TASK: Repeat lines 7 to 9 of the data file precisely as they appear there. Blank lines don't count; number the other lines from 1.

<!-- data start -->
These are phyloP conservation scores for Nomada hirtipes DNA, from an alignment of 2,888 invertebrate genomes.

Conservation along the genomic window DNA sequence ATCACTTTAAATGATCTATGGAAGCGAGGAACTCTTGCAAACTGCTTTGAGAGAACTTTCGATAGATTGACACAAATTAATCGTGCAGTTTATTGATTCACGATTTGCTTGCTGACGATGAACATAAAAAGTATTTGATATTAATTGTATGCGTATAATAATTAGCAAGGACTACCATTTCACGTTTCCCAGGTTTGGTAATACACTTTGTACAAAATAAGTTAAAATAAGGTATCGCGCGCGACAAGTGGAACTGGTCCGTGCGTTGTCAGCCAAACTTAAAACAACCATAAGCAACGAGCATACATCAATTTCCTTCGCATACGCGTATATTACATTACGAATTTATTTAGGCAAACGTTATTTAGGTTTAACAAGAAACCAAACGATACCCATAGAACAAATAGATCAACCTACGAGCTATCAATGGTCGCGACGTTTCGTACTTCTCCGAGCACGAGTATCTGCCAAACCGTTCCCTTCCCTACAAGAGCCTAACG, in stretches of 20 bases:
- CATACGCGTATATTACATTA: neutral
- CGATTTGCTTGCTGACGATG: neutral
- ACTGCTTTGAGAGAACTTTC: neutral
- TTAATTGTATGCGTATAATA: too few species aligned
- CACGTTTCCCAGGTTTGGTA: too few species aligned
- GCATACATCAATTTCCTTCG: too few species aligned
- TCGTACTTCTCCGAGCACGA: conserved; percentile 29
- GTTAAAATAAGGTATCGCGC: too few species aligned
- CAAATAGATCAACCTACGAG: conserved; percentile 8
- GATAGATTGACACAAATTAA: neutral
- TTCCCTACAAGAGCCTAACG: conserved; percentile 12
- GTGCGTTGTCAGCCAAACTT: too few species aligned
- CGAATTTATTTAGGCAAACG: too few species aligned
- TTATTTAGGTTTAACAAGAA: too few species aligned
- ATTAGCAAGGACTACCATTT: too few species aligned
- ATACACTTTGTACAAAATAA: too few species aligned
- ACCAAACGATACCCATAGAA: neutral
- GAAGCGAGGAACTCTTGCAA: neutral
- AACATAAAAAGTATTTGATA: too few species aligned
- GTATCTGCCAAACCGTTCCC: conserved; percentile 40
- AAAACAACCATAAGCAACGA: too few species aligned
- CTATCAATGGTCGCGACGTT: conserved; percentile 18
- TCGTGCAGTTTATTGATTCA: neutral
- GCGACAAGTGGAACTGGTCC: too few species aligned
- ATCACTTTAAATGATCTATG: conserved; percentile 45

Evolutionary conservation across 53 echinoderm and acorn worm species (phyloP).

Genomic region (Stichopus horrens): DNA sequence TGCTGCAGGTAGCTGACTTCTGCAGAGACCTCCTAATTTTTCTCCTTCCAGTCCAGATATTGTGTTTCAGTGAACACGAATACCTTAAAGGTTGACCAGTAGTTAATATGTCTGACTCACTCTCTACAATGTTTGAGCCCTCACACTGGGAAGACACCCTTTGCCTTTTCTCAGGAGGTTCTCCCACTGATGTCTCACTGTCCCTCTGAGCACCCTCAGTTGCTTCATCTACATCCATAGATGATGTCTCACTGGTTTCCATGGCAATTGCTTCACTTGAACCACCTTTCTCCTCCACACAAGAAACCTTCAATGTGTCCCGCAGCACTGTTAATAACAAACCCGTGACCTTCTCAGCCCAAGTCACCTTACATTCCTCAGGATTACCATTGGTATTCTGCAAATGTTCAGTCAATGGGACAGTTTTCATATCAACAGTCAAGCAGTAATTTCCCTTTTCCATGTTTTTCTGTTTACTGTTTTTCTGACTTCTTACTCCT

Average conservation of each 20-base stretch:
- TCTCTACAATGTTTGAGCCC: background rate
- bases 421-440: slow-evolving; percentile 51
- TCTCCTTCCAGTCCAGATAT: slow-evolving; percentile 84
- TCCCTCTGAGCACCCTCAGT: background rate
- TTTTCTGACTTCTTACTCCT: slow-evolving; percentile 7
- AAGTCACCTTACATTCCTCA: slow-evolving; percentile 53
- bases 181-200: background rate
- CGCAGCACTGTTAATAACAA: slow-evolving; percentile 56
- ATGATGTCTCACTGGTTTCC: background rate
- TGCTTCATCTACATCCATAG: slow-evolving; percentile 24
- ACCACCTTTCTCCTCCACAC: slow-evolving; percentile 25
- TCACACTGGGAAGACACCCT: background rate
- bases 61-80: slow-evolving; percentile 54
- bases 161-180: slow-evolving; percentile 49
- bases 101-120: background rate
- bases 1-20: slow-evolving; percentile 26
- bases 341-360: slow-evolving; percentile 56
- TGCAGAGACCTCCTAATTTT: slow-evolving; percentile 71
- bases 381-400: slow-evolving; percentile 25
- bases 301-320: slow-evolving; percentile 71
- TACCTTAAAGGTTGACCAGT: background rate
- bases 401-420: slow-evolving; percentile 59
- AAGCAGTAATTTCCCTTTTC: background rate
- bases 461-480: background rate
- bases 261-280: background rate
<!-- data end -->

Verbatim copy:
- CACGTTTCCCAGGTTTGGTA: too few species aligned
- GCATACATCAATTTCCTTCG: too few species aligned
- TCGTACTTCTCCGAGCACGA: conserved; percentile 29